Last June, our school hosted an event called “Identity Day“, which was started by my Assistant Principal, and had our students share some amazing stories from the day. I obviously wrote about the day, and was honoured to have the opportunity to present about it at the Reform Symposium in the summer of 2010.
What has happened has been amazing. Watching schools in Texas, North Carolina, British Columbia, Ontario, Chicago, Brazil, and many others do their own versions of this idea has had a major impact on my own mindset towards sharing. Also, by watching people create fantastic resources that we can all use to better this event, has shown the power of educators when they work together.
Aviva Dunsinger really hit the nail on the head when she wrote the following:
“Identity Day wasn’t about Success Criteria or test scores. It was a celebration of us. There wasn’t one right answer or one way of completing the project. Staff and students allowed themselves to be creative, and the results were amazing!”
Chris Wejr also saw the impact of Identity Day on building stronger community:
It is so difficult to put the day in words; you had to be in our school to truly get a sense of the pride and excitement in our students. Our school was full of parents, community members and students all genuinely interested in each other. I learned more about our students in one day than I do in an entire year!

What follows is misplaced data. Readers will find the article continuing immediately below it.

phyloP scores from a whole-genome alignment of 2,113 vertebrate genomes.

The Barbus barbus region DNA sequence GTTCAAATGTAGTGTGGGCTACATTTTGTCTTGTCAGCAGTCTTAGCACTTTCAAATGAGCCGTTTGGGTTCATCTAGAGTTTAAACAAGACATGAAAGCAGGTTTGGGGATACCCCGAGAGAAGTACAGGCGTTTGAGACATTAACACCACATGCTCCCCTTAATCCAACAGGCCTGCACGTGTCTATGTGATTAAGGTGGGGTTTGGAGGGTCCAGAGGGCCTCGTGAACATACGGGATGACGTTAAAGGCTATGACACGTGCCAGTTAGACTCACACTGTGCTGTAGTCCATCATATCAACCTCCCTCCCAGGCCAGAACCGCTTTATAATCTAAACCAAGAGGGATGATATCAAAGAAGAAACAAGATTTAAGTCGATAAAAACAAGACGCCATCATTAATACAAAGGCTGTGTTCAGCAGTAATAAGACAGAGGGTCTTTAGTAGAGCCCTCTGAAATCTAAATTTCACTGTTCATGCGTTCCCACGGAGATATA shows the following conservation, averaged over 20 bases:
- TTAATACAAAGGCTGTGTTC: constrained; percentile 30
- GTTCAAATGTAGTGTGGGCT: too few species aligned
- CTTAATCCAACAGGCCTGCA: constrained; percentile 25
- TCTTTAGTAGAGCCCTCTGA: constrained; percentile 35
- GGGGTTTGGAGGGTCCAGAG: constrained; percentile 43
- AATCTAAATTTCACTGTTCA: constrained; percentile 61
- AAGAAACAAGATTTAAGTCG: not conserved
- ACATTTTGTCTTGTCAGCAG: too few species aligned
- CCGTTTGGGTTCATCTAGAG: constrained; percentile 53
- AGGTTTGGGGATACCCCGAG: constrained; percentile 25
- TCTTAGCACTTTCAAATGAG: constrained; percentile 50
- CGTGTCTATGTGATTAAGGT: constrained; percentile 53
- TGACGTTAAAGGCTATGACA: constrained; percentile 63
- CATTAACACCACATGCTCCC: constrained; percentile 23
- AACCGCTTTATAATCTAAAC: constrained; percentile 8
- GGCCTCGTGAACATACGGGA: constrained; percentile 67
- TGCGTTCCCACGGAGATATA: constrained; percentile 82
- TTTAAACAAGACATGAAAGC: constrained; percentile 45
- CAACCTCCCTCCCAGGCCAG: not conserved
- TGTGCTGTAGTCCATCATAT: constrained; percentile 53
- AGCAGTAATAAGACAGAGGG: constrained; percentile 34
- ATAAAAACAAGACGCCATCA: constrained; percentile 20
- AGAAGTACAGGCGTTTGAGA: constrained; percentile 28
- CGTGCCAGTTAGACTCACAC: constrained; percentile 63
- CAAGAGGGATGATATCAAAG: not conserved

When Dean Shareski talked about Identity Day in his fantastic keynote, “The Moral Imperative“, he discussed how as educators we need to share as a way to further education for our students and create this type of impact. Watching others take this idea, build upon student passions in their school, and adapt it based on the needs of their own students, it has only deepened my own belief that as educators, we need to continue to share.
The idea of Identity Day is simple, but its impact can be very powerful. My hope is that by sharing this example of how a simple idea can be shared, grown, and adapted to meet the needs of different school communities, more people will begin to share the powerful things that they are doing in their own classrooms.
We are all here for our kids. We need to continue to share our ideas to create the best environments possible.